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Old 04-10-2009, 12:23 AM   #21
Evets
 
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This is the mozzarella I made about an hour ago. I'm lucky in that I get fresh raw milk for $2.50 a gallon here. I can also get raw goat milk but I haven't tried it yet.




 
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Old 04-10-2009, 02:03 AM   #22
zac
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I'm jealous.

I have all the stuff to make cheese, just haven't got the fortitude to try it yet.



 
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Old 04-10-2009, 02:22 AM   #23
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I've made a few cheeses recently and it was fun. I buy the cheapo milk at megalomart, so it's probably cost effective for me. I'm still waiting for the day I have time to make lasagna with my homemade cheese, and a Milwaukee Cheesecake.
And here's some great recipes for lots of different cheeses (sorry if the linky's been posted already): GourmetSleuth - How To Make Cheese - Cheese Making Recipes

 
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Old 04-11-2009, 10:08 PM   #24
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is costco milk ok?

 
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Old 04-12-2009, 06:14 AM   #25
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Quote:
Originally Posted by bkov View Post
is costco milk ok?
Milk is milk when you're making cheese. The fresher/rawer it is the better, but you can use any old store bought milk to make cheese.

 
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Old 04-12-2009, 10:32 AM   #26

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Originally Posted by pizzaman View Post
Milk is milk when you're making cheese. The fresher/rawer it is the better, but you can use any old store bought milk to make cheese.
Not entirely true - as many brands of milk that are only marked 'pasteurized' make in fact be 'ultra pasteurized'. UP milk won't form a curd. I wish I could get my hands on some raw cow's and goat's milk, but I haven't been successful so far; I've been using Swiss Valley Farms whole milk with excellent results thus far.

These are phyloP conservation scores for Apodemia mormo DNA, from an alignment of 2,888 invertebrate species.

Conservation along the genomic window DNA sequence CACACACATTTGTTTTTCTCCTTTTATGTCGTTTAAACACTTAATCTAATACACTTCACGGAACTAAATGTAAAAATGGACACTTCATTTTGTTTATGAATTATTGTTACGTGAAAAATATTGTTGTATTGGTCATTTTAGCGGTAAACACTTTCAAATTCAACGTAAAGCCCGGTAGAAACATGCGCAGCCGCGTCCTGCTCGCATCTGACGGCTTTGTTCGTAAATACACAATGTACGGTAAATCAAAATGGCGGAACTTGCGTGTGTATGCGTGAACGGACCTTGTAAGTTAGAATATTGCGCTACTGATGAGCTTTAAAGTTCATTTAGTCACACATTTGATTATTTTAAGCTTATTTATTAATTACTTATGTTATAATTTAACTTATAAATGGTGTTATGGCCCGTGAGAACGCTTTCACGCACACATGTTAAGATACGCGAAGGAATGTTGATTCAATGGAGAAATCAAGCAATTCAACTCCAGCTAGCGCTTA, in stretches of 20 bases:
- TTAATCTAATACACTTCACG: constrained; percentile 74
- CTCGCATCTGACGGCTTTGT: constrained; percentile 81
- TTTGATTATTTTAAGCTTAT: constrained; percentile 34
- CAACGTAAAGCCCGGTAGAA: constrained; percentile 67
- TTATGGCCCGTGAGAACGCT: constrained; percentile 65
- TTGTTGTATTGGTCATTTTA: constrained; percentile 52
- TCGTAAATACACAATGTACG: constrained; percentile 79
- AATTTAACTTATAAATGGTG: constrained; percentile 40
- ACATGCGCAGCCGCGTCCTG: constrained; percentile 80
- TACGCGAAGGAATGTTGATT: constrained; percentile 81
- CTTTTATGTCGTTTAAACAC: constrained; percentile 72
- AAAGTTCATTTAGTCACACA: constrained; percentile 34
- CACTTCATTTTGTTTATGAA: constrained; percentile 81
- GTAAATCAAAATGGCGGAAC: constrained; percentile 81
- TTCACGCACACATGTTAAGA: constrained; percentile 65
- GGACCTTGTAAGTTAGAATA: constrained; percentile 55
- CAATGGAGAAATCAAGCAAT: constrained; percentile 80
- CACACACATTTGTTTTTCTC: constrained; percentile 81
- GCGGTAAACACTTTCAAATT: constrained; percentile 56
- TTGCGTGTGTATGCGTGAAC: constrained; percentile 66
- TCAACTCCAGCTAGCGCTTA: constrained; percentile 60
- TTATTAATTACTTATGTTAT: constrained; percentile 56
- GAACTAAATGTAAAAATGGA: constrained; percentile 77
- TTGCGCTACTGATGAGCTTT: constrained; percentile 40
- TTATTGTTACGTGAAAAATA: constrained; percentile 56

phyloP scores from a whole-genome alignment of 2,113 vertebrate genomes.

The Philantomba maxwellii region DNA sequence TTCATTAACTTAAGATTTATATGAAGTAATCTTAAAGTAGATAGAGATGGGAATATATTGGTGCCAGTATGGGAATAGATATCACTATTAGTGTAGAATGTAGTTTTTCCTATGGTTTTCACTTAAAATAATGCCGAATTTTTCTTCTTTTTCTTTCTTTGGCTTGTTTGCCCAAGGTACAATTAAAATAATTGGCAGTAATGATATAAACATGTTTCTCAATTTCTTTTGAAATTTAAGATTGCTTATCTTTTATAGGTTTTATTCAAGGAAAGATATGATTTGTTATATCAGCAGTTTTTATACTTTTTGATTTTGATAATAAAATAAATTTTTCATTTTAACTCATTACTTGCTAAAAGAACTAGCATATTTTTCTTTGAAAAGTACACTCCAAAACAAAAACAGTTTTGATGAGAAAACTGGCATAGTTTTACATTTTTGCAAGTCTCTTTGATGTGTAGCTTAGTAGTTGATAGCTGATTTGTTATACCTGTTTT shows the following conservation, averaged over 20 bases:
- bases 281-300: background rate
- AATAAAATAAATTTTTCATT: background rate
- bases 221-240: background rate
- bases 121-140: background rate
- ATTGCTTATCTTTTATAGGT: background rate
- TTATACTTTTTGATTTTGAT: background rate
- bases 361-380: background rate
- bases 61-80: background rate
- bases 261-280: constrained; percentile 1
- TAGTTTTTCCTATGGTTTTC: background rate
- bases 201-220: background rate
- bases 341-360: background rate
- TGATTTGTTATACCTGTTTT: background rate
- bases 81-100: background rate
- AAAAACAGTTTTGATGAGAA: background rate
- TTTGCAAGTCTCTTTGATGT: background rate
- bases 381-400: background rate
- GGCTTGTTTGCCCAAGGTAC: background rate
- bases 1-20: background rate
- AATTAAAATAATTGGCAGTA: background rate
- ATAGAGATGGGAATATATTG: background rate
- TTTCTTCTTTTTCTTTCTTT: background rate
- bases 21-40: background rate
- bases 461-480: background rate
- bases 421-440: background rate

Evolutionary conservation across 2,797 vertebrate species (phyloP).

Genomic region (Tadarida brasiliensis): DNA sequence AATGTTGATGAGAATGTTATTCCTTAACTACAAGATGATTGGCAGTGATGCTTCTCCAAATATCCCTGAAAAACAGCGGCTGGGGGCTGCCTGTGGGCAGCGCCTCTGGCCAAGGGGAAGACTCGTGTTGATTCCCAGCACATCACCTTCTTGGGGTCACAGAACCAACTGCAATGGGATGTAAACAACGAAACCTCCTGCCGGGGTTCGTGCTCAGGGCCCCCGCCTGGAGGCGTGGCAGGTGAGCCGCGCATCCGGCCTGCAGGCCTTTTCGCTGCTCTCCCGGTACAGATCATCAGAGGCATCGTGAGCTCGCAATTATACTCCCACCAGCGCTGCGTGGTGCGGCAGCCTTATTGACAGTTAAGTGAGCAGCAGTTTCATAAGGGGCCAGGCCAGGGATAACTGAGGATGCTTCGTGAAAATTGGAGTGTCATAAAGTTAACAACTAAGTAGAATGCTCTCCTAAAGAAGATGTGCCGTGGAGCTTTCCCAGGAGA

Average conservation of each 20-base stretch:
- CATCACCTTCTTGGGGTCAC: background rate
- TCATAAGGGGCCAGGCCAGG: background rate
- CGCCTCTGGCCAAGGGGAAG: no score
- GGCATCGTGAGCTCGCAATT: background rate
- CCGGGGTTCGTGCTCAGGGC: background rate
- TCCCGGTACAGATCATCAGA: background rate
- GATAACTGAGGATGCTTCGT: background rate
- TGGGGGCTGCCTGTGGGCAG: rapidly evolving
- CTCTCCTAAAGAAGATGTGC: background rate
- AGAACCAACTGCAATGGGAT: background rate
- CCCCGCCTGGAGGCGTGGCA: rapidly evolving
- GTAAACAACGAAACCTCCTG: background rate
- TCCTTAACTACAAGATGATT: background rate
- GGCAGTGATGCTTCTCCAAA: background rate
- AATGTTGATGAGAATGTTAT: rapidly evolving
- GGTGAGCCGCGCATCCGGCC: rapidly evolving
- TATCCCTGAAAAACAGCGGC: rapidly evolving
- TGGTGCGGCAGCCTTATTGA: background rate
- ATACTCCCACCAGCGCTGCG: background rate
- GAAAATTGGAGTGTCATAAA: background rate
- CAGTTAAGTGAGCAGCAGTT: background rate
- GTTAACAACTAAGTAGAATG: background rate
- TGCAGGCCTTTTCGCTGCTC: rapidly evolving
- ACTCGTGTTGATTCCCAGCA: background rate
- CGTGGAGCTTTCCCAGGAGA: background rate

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Old 04-12-2009, 12:48 PM   #27
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Quote:
Originally Posted by flyangler18 View Post
Not entirely true - as many brands of milk that are only marked 'pasteurized' make in fact be 'ultra pasteurized'. UP milk won't form a curd. I wish I could get my hands on some raw cow's and goat's milk, but I haven't been successful so far; I've been using Swiss Valley Farms whole milk with excellent results thus far.
Very true. Not just pasteurized, but store bought milk is homogenized, too, which changes the protein structure. That's what keeps the cream from rising to the top in store bought milk. Well, it changes the curd formation too, so some people add calcium chloride to the milk at the same time as the cultures, to sort of normalize the protein.

I am using goat's milk- because that's what my source is. I use CaCl in it, because of the way the protein is structured.

It's true that store bought milk is pretty similiar, except for the UHP stuff that Flyangler mentioned. You can't use it to make cheese.

I've read many articles about using powdered milk with some added whipping cream, if your only source is UHP milk. It's supposed to work just fine, but I haven't tried it.

Whole milk gives a very creamy higher fat cheese. Skim milk or low fat milk would give a lower fat cheese. The goat's milk I use is about 4% milk fat, maybe a bit more. It's definitely NOT a low fat way to make it!
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Old 04-15-2009, 01:57 PM   #28
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I found a local source of raw goat milk so I ordered a mozerella/ricotta kit from AHS. Can't wait to get started.

Anyone have some quick tips for a beginner? The process seems fairly easy.
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Old 04-15-2009, 10:35 PM   #29
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Quote:
Originally Posted by avaserfi View Post
I found a local source of raw goat milk so I ordered a mozerella/ricotta kit from AHS. Can't wait to get started.

Anyone have some quick tips for a beginner? The process seems fairly easy.
It depends on the mozzarella recipe you're following, but most all of them have you heat the curds until you can stretch them like taffy. That temperature is above where I can comfortably hold them with my bare hands. On my first batch I tried doing it with spoons, but the texture just wasn't right. The second time around, I wore gloves that were thick enough to let me handle the hot cheese without any issues. That one actually came out looking and tasting the way it was supposed to.

 
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Old 03-23-2010, 01:17 PM   #30
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Quote:
Originally Posted by zoebisch01 View Post
If you make high end cheeses it will be. For standard grocery store cheeses, no unless you raise your own dairy goats/cows. Even then I doubt it would be more economically feasible (the milk part).
Sorry for being off topic.

Zoebisch! I'm flying up to State College this Thursday & plan to meet up with Pjj2ba. I tried to send you a PM but your inbox is FULL. Send me a PM if you want to meet up.



 
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